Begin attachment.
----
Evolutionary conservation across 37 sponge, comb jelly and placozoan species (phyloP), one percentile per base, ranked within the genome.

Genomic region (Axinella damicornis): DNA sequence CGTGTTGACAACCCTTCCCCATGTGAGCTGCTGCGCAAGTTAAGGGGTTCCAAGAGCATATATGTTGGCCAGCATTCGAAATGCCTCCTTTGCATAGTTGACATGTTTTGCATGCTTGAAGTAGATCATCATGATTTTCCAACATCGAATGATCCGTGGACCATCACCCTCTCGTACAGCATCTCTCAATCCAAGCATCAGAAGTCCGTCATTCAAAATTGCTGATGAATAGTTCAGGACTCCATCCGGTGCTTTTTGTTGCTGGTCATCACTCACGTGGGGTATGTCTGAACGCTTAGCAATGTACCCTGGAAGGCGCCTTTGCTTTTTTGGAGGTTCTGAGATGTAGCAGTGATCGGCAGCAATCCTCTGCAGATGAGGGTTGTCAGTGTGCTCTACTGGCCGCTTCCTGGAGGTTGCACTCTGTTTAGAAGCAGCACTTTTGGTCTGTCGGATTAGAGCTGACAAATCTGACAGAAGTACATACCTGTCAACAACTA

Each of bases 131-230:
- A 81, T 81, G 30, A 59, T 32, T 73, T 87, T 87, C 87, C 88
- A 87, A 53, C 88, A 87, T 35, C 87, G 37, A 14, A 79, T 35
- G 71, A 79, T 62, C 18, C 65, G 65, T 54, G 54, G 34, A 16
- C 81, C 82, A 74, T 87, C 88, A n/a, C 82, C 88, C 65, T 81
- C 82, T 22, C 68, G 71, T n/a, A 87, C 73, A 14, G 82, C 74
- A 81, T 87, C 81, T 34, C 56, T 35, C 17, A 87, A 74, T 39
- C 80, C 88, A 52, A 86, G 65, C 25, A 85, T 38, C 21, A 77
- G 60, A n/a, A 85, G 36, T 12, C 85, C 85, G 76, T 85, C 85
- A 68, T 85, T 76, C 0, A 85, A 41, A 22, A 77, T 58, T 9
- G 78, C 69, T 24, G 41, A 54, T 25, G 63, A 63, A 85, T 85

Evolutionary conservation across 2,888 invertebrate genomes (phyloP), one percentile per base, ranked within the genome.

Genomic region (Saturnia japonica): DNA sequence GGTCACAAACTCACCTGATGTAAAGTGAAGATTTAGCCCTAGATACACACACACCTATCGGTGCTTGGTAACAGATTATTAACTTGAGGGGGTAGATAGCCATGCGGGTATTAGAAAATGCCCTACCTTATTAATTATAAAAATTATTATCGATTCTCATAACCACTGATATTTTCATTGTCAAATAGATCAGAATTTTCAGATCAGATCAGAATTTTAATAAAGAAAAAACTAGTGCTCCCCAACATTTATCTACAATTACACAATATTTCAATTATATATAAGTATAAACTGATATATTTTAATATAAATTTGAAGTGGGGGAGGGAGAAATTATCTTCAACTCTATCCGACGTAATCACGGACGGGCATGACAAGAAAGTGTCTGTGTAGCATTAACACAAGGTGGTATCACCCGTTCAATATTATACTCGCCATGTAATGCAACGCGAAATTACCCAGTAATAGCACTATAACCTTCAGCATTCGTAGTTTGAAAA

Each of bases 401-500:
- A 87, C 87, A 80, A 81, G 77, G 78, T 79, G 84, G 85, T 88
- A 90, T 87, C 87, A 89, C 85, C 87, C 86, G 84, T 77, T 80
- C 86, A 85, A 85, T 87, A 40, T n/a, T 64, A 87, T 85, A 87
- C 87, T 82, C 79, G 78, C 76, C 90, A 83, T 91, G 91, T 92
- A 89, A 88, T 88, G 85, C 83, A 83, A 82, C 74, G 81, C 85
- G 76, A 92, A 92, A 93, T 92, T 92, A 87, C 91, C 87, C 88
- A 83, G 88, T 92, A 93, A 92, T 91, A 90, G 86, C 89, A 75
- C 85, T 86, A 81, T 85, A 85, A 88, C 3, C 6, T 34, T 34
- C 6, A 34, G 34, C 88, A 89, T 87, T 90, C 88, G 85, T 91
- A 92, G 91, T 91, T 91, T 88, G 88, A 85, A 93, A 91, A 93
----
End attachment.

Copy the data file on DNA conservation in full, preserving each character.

Evolutionary conservation across 37 sponge, comb jelly and placozoan species (phyloP), one percentile per base, ranked within the genome.

Genomic region (Axinella damicornis): DNA sequence CGTGTTGACAACCCTTCCCCATGTGAGCTGCTGCGCAAGTTAAGGGGTTCCAAGAGCATATATGTTGGCCAGCATTCGAAATGCCTCCTTTGCATAGTTGACATGTTTTGCATGCTTGAAGTAGATCATCATGATTTTCCAACATCGAATGATCCGTGGACCATCACCCTCTCGTACAGCATCTCTCAATCCAAGCATCAGAAGTCCGTCATTCAAAATTGCTGATGAATAGTTCAGGACTCCATCCGGTGCTTTTTGTTGCTGGTCATCACTCACGTGGGGTATGTCTGAACGCTTAGCAATGTACCCTGGAAGGCGCCTTTGCTTTTTTGGAGGTTCTGAGATGTAGCAGTGATCGGCAGCAATCCTCTGCAGATGAGGGTTGTCAGTGTGCTCTACTGGCCGCTTCCTGGAGGTTGCACTCTGTTTAGAAGCAGCACTTTTGGTCTGTCGGATTAGAGCTGACAAATCTGACAGAAGTACATACCTGTCAACAACTA

Each of bases 131-230:
- A 81, T 81, G 30, A 59, T 32, T 73, T 87, T 87, C 87, C 88
- A 87, A 53, C 88, A 87, T 35, C 87, G 37, A 14, A 79, T 35
- G 71, A 79, T 62, C 18, C 65, G 65, T 54, G 54, G 34, A 16
- C 81, C 82, A 74, T 87, C 88, A n/a, C 82, C 88, C 65, T 81
- C 82, T 22, C 68, G 71, T n/a, A 87, C 73, A 14, G 82, C 74
- A 81, T 87, C 81, T 34, C 56, T 35, C 17, A 87, A 74, T 39
- C 80, C 88, A 52, A 86, G 65, C 25, A 85, T 38, C 21, A 77
- G 60, A n/a, A 85, G 36, T 12, C 85, C 85, G 76, T 85, C 85
- A 68, T 85, T 76, C 0, A 85, A 41, A 22, A 77, T 58, T 9
- G 78, C 69, T 24, G 41, A 54, T 25, G 63, A 63, A 85, T 85

Evolutionary conservation across 2,888 invertebrate genomes (phyloP), one percentile per base, ranked within the genome.

Genomic region (Saturnia japonica): DNA sequence GGTCACAAACTCACCTGATGTAAAGTGAAGATTTAGCCCTAGATACACACACACCTATCGGTGCTTGGTAACAGATTATTAACTTGAGGGGGTAGATAGCCATGCGGGTATTAGAAAATGCCCTACCTTATTAATTATAAAAATTATTATCGATTCTCATAACCACTGATATTTTCATTGTCAAATAGATCAGAATTTTCAGATCAGATCAGAATTTTAATAAAGAAAAAACTAGTGCTCCCCAACATTTATCTACAATTACACAATATTTCAATTATATATAAGTATAAACTGATATATTTTAATATAAATTTGAAGTGGGGGAGGGAGAAATTATCTTCAACTCTATCCGACGTAATCACGGACGGGCATGACAAGAAAGTGTCTGTGTAGCATTAACACAAGGTGGTATCACCCGTTCAATATTATACTCGCCATGTAATGCAACGCGAAATTACCCAGTAATAGCACTATAACCTTCAGCATTCGTAGTTTGAAAA

Each of bases 401-500:
- A 87, C 87, A 80, A 81, G 77, G 78, T 79, G 84, G 85, T 88
- A 90, T 87, C 87, A 89, C 85, C 87, C 86, G 84, T 77, T 80
- C 86, A 85, A 85, T 87, A 40, T n/a, T 64, A 87, T 85, A 87
- C 87, T 82, C 79, G 78, C 76, C 90, A 83, T 91, G 91, T 92
- A 89, A 88, T 88, G 85, C 83, A 83, A 82, C 74, G 81, C 85
- G 76, A 92, A 92, A 93, T 92, T 92, A 87, C 91, C 87, C 88
- A 83, G 88, T 92, A 93, A 92, T 91, A 90, G 86, C 89, A 75
- C 85, T 86, A 81, T 85, A 85, A 88, C 3, C 6, T 34, T 34
- C 6, A 34, G 34, C 88, A 89, T 87, T 90, C 88, G 85, T 91
- A 92, G 91, T 91, T 91, T 88, G 88, A 85, A 93, A 91, A 93